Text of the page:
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Psoriatic Arthritis Hip Pain: What It Feels Like

Medically reviewed by Zeba Faroqui, M.D.
Written by Suzanne Mooney
Posted on June 1, 2023

It can be hard to pinpoint the source of hip pain, but if you have psoriatic arthritis (PsA), that condition might be a prime suspect. PsA is a type of inflammatory arthritis that causes joint pain and damage. This autoimmune disease typically affects the joints in the hands and feet, but around 7 percent to 15 percent of people with PsA report experiencing hip pain.

“My rheumatologist diagnosed me with psoriasis and psoriatic arthritis,” said one MyPsoriasisTeam member. “My joints got sore quite quickly. I had X-rays of both hips and now I need a hip joint replacement, maybe next year.”

In this article, learn what causes PsA hip pain and how it feels to MyPsoriasisTeam members. If your hips hurt because of PsA, seek medical care from your primary care provider or a rheumatologist.

What Causes Hip Pain in Psoriatic Arthritis

Psoriatic arthritis is an autoimmune disease. It occurs when the immune system mistakenly attacks healthy cells and tissue, leading to inflammation in the joints, skin, and organs. It can affect any joint and anywhere your tendons and ligaments attach to bones.

The symptoms of psoriatic arthritis include:

  • Stiffness, often in the morning or after sitting for long periods
  • Fatigue (unexplained or excessive tiredness)
  • Reduced range of motion that may affect daily activities
  • Dactylitis (swollen fingers or toes), also called sausage fingers
  • Nail changes, such as pitting or separation from the nail bed
  • Joint pain, such as throbbing or tenderness

When PsA causes hip pain, you may feel it in the groin, outer thigh, or buttocks. The hips and pelvis are where tendons, ligaments, and bones come together. These sites are called entheses. When an enthesis becomes inflamed, the condition is called enthesitis. According to the Arthritis Foundation, approximately 1 in 3 people with PsA develop enthesitis.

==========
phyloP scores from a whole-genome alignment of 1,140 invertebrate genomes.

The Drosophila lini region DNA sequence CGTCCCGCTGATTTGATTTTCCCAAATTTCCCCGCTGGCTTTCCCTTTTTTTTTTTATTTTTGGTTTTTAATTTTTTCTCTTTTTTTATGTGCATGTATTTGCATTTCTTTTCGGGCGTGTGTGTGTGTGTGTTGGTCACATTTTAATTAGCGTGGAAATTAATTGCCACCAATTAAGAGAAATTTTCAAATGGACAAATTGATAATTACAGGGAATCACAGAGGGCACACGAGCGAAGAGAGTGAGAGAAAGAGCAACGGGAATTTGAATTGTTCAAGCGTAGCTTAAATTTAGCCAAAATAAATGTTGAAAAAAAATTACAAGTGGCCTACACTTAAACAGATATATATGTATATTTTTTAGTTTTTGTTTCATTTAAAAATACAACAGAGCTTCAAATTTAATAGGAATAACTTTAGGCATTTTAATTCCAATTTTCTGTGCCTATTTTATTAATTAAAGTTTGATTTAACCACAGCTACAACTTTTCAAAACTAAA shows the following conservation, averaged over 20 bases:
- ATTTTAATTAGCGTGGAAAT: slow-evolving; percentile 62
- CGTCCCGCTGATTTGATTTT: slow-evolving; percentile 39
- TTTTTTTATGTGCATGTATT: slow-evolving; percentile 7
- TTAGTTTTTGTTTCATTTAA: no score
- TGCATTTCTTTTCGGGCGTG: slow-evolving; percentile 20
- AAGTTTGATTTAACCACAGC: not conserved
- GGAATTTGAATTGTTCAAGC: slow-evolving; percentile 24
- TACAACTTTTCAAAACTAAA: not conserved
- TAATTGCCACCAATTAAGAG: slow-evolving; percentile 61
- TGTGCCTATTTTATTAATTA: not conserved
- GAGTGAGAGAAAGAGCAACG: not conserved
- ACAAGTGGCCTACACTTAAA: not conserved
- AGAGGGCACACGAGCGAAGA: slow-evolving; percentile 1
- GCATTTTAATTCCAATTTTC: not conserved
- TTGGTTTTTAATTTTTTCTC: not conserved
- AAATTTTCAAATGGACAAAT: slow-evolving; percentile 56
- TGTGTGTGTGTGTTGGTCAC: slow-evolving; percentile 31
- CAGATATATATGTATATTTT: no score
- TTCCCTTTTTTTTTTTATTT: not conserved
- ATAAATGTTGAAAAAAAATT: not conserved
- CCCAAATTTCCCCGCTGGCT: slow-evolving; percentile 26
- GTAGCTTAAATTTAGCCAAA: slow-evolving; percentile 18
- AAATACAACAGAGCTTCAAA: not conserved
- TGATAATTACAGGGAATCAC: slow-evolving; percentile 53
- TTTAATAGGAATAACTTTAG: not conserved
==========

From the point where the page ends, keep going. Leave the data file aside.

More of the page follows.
“I get pain in almost all of my joints, but it is always worse in my left hip and shoulder,” said one MyPsoriasisTeam member. “I flare up whenever it rains or snows or the temperature changes.”

Other Possible Causes of Hip Pain

Psoriatic arthritis isn’t the only cause of hip pain. Other potential sources include:

  • Osteoarthritis — A common form of arthritis that occurs when the cartilage protecting the bones erodes from joint use and regular wear and tear
  • Joint infection — The result of bacteria traveling through the bloodstream and affecting the hip joint
  • Injury — A bruised or broken hip caused by a sports injury, serious fall, or another type of accident
  • Bursitis — Inflammation of the bursa (fluid-filled sacs) that cushion the joints
  • Osteonecrosis — A rare condition that develops when the blood supply is disrupted, killing bone tissue
  • Other types of arthritis — Rheumatoid arthritis, gout, spondyloarthritis, and reactive arthritis

Another condition associated with hip pain is psoriatic spondylitis. Although the pain may feel like it’s in your hip joints, psoriatic spondylitis is actually spinal inflammation. This condition occurs in roughly 5 percent of people with PsA and often triggers pain in the buttocks and lower back, according to CreakyJoints.

One MyPsoriasisTeam member suspects their hip pain has one of two causes. “I had pain in my shoulder and ankle,” they said. “Now I have it in my right hip. It’s either from sleeping on that side at night or now that joint is going too.”